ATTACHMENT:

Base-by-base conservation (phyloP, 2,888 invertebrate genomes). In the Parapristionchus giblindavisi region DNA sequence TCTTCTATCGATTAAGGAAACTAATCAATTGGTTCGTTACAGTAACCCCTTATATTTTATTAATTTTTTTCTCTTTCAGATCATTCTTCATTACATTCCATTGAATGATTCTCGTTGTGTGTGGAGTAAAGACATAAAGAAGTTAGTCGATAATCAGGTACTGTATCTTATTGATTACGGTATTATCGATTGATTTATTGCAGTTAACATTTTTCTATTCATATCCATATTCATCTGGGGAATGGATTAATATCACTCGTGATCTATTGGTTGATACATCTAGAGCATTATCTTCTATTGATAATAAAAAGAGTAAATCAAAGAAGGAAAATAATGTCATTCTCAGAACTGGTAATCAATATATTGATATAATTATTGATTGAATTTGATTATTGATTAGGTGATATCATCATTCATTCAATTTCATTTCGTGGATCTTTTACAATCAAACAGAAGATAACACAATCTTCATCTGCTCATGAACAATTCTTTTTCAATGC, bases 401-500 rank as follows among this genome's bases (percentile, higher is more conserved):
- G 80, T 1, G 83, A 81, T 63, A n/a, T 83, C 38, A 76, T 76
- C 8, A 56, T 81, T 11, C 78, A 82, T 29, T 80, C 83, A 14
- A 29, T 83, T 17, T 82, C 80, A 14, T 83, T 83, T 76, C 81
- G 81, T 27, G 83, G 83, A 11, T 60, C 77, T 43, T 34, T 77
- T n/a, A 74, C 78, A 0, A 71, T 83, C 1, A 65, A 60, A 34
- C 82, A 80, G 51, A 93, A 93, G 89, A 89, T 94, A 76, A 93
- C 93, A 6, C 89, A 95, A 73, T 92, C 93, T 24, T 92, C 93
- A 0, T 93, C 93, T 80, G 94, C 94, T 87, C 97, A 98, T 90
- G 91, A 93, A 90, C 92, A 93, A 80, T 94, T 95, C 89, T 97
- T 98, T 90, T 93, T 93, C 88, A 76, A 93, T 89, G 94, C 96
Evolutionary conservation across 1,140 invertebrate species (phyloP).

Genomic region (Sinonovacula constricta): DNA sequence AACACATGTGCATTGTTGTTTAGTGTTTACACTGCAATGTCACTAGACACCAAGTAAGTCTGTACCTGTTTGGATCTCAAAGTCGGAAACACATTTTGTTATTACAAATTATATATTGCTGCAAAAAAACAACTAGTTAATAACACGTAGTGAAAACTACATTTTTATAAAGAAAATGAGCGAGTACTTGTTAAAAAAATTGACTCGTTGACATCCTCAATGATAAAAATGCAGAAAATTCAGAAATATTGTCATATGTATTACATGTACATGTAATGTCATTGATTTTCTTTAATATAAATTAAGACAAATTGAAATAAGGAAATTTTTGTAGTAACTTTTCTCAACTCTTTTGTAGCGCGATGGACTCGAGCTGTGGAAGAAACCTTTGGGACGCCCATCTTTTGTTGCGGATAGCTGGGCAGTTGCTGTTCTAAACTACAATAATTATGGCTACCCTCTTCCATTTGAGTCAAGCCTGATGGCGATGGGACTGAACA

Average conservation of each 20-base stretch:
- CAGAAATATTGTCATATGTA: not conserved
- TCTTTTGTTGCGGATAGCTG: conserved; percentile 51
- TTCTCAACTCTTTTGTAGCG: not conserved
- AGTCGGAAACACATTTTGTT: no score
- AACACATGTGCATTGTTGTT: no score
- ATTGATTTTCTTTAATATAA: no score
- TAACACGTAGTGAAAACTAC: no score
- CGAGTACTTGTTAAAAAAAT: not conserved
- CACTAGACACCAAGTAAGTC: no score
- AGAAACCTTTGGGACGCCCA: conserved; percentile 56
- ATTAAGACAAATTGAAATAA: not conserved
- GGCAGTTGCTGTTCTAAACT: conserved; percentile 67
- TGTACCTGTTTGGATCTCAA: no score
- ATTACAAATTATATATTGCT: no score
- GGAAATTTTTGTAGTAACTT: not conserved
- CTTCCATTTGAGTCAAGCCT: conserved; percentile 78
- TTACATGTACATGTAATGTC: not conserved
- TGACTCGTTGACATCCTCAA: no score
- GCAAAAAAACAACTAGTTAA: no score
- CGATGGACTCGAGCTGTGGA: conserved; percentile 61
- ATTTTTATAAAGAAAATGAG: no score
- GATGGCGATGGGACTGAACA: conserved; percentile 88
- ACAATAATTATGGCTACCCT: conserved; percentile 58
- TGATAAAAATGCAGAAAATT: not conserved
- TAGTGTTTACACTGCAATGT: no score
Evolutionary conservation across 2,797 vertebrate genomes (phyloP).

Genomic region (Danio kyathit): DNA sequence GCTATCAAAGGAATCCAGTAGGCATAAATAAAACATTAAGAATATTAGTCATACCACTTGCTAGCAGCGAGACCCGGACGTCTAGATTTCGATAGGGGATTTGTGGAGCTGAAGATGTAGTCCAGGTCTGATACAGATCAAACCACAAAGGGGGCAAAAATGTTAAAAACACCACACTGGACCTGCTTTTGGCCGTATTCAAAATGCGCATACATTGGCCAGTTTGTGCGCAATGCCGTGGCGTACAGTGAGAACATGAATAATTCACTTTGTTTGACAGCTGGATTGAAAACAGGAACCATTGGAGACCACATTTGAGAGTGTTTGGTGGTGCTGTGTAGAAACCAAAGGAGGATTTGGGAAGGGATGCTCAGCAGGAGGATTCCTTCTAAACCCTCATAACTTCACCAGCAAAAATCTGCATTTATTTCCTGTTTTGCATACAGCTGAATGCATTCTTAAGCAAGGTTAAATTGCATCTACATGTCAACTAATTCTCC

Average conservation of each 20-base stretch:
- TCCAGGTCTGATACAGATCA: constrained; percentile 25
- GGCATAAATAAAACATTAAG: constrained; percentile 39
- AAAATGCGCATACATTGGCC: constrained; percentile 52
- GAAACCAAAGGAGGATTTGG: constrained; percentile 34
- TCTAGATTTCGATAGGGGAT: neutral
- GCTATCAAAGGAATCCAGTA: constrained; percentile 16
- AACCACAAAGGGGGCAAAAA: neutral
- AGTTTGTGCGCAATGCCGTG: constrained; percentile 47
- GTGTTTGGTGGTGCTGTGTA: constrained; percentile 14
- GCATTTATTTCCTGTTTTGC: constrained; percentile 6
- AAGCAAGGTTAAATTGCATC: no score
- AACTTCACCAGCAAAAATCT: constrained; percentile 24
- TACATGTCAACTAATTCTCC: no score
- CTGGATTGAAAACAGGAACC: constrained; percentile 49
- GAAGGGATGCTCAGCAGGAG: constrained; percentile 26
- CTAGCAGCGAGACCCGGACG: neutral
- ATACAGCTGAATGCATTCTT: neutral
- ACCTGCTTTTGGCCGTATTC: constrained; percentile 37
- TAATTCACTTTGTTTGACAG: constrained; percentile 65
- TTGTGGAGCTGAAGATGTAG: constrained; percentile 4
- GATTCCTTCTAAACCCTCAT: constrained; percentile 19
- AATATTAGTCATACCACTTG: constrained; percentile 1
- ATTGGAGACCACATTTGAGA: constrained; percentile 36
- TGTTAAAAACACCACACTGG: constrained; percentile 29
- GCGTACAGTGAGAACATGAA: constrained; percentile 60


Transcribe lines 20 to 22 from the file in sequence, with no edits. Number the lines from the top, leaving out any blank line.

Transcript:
- ATTGATTTTCTTTAATATAA: no score
- TAACACGTAGTGAAAACTAC: no score
- CGAGTACTTGTTAAAAAAAT: not conserved